Tuesday, October 30, 2007

Explosions in the Sky/Colour Revolt, Workplay Theatre, 10/29/07

Earlier this year when EITS released their fourth full-length album All of a Sudden I Miss Everyone, I did something I typically never do. Something very fanatic. On a rainy Saturday morning while stranded at the office pulling the Bill Lumberg weekend shift I decided to email the band to convey my praise for their music and to ask when they were planning on making their way through the deep south. Much like Mark Smith, Munaf Rayani, and Michael James's cautious, reverbed strums, my email floated into the abyss, never to be answered. No matter, there was plenty of instrumental Lone Star State guitar rock to tide me over in the meantime—whether their new release or soundtrack for Friday Night Lights—until Monday night’s show at Workplay in Birmingham.

Colour Revolt from Oxford, MS opened. Being from near Clyde’s neck of the woods, I had advance notice of what to expect. This is definitely an act to watch out for. Starting out with a slow-burning, mellow number replete with choking feedback and licks that sounded more like orca whales than any man-made instrument, Revolt piqued my interest from the get go. Clyde had warned me about lead singer Jesse Coppenbarger’s voice, but I was admittedly abraded by it when he launched into a series of Kurt Cobain-esque screams from the second song through the end of the set. But much like the third or fourth time I listened to CYHSY, I slowly got over the vocals and settled into the sound, which in turn helped me appreciate how much these rasp howls fit in. My guess is this is the kind of music the 10 and 11 year olds who packed their 5-disc JVC changer with grunge albums create: a nod to the past, but much smarter music. I’m always looking for another excuse to make a trip by the Grove, so maybe Colour Revolt fits the bill.

As the lights went on and the stage cleared to reveal an amp covered with the state flag of the headliner EITS’s home, I found it amusing how intent the 60-year-old roadie was on adjusting the one microphone on the stage. If you don’t know, EITS’s music is completely without words, and it is hard to find words to describe it. Think of driving down a two-lane highway at 2 AM on a Sunday morning, close to home but your mind racing far away from any driveway you are about to pull into. EITS is a good soundtrack for such a moment.

The stage was for the most part bare, and minimal lights throughout, probably because most will agree that the music provides the atmosphere at this show. The house was quite packed for a Monday night (reported as a sell out, but it was definitely not wall to wall), but for the most part silent and reverent for the orchestral sounds before them. The band played a non-stop hour and fifteen minute set scaling the entire range of tone and emotion. When I first discovered this band in Rolling Stone's David Fricke's "Out There" column, I read about their unexpected physical performance considering the content of their music: writhing on the ground during solos, beating guitars on foreign objects. Some of that was evident Monday night, with a few windmill guitar strums and broken shoulder straps (suffered on "Six Days at the Bottom of the Ocean"). This made for what seemed like a truly exhausted Rayani when he returned to the stage to humbly refuse calls for an encore, proclaiming that the band was “dead in the water”, but praising the “unmatched” crowd. A pleasing show, but somewhat disappointing in their material for me, as I yearned to hear some more “headbangers” and possibly some of my favorites from The Earth is Not a Cold Dead Place (such as "First Breath After Coma" and "The Only Moment We Were Alone"). Also, a "A Slow Dance" plus “Your Hand in Mine” would have made a great encore. But, it is understandable that these guys were beat, fitting this show as primarily a filler between their tour with the Smashing Pumpkins. And I guess this is truly an “art rock” band, going more for the overall product rather than a quick, catchy fix here and there. But the tell-tale sign for me is would I pay to see them again—and the answer is definitely.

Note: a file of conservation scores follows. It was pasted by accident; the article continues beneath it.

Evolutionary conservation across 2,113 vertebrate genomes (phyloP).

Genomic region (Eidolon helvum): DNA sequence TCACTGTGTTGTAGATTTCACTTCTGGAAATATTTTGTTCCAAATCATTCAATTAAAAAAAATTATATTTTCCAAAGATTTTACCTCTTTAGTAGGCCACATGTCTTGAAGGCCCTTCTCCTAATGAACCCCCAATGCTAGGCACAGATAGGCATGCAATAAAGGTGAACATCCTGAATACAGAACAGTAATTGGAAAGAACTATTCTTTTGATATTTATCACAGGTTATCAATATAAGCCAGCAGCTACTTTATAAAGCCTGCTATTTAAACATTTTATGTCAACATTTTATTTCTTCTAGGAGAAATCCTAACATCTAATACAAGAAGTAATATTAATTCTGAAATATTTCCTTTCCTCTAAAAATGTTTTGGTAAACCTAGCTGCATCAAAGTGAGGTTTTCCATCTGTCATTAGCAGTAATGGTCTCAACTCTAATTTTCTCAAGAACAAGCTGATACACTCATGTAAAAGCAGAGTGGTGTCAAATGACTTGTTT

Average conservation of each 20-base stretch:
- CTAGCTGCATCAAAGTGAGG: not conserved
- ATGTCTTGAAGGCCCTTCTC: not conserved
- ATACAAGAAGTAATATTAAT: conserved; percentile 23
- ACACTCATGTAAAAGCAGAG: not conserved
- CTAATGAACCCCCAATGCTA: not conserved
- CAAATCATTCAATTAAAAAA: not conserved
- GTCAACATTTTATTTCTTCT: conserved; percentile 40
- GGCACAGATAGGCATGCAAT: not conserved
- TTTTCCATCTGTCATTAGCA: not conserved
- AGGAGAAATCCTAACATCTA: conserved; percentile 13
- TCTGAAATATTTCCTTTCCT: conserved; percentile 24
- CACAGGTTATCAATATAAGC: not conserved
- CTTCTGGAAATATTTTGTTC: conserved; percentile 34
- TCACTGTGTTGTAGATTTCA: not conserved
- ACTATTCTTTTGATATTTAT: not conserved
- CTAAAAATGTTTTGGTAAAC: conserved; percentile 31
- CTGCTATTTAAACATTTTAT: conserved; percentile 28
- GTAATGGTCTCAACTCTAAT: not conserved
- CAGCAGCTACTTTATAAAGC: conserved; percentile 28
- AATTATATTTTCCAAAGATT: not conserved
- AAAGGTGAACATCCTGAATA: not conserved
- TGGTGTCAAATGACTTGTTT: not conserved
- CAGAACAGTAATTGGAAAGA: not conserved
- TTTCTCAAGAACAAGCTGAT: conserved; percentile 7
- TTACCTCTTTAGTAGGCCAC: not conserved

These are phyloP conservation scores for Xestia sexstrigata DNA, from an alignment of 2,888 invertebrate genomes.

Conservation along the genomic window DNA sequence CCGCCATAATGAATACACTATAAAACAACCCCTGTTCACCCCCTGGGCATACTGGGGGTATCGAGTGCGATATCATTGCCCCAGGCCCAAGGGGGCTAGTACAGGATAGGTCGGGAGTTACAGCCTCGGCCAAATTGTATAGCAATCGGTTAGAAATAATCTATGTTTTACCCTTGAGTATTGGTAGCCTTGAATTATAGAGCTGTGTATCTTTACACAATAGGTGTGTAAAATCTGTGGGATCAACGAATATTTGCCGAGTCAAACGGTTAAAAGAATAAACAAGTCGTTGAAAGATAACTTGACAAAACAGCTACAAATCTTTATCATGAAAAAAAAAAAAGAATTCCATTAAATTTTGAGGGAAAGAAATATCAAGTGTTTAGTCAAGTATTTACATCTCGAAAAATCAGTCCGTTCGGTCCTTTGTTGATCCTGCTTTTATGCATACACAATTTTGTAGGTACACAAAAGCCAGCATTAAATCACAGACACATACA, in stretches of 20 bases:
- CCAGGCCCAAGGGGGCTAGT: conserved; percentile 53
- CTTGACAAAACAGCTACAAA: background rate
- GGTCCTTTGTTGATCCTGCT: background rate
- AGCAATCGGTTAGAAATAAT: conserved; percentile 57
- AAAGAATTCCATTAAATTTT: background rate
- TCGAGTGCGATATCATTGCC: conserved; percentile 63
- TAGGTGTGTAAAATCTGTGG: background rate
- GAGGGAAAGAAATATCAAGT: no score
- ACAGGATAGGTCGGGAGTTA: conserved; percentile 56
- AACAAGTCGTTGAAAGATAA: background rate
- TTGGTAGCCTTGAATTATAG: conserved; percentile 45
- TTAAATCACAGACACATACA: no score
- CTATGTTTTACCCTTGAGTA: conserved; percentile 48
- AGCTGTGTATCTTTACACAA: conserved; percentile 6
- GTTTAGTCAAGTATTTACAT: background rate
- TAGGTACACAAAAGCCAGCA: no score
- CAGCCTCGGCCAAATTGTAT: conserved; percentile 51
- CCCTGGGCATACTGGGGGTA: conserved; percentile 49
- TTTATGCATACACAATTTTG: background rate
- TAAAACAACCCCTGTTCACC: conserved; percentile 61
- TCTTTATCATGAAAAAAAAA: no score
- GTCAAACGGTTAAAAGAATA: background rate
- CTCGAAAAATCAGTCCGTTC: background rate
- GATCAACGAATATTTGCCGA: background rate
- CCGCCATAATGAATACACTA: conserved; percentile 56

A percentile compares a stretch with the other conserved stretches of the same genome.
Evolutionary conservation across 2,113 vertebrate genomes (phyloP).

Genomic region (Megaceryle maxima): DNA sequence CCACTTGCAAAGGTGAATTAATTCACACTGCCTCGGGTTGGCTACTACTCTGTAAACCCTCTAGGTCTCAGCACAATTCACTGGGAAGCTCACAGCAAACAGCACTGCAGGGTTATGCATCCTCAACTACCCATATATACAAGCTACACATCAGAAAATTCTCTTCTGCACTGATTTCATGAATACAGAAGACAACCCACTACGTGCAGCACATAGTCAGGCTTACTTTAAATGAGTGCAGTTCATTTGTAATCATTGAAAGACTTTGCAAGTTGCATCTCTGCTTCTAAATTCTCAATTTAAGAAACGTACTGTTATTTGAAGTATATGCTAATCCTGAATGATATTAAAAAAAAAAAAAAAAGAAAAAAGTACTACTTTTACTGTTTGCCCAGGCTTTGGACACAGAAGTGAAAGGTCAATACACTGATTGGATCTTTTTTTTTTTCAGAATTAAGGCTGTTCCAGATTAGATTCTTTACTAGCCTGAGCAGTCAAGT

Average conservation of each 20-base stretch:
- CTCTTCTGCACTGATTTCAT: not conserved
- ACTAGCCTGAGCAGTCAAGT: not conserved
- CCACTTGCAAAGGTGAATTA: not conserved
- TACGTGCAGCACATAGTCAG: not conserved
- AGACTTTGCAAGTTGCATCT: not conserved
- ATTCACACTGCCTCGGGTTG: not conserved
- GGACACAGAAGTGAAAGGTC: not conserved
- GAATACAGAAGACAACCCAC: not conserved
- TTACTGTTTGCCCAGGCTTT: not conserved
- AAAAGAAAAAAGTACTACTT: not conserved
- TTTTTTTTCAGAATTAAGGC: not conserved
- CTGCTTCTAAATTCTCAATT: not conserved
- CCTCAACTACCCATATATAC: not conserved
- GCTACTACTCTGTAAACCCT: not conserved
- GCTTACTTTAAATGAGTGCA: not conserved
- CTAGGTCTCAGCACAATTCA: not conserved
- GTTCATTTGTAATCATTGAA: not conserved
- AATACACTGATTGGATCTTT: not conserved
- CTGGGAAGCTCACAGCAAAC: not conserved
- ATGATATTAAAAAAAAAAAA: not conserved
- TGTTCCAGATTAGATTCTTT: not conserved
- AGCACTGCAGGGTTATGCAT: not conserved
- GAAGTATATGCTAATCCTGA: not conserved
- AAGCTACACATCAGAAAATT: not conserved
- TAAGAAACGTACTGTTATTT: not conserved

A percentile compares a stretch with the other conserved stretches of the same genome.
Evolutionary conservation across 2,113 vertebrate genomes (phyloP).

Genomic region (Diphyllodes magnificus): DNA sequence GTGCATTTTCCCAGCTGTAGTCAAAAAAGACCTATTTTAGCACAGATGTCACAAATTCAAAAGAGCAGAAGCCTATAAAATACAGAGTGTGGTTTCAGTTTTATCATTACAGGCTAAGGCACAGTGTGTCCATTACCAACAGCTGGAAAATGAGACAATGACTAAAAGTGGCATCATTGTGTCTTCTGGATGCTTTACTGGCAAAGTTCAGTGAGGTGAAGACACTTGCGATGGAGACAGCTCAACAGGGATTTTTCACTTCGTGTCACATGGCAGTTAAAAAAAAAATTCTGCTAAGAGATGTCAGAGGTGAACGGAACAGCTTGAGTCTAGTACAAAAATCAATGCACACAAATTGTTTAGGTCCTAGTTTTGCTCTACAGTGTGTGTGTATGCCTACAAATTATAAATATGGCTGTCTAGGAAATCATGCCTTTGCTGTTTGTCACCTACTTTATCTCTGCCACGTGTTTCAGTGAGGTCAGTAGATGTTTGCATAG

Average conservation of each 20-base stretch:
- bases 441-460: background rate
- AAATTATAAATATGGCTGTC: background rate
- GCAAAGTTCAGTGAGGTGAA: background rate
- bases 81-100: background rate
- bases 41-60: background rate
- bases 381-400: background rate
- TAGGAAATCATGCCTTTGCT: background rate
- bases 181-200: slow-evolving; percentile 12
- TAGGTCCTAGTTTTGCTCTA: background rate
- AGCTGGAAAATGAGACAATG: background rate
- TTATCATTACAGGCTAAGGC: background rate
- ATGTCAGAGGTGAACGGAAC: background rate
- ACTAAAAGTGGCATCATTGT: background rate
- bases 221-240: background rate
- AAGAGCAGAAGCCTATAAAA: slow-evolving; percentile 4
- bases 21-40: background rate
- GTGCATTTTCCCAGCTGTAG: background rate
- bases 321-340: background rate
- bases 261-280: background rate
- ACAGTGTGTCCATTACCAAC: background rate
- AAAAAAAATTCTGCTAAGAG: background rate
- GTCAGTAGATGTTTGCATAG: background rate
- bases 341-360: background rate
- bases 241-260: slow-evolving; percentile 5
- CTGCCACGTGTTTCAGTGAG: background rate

1 comment:

Clyde said...

The Earth is Not a Cold Dead Place is without a doubt numero uno for me.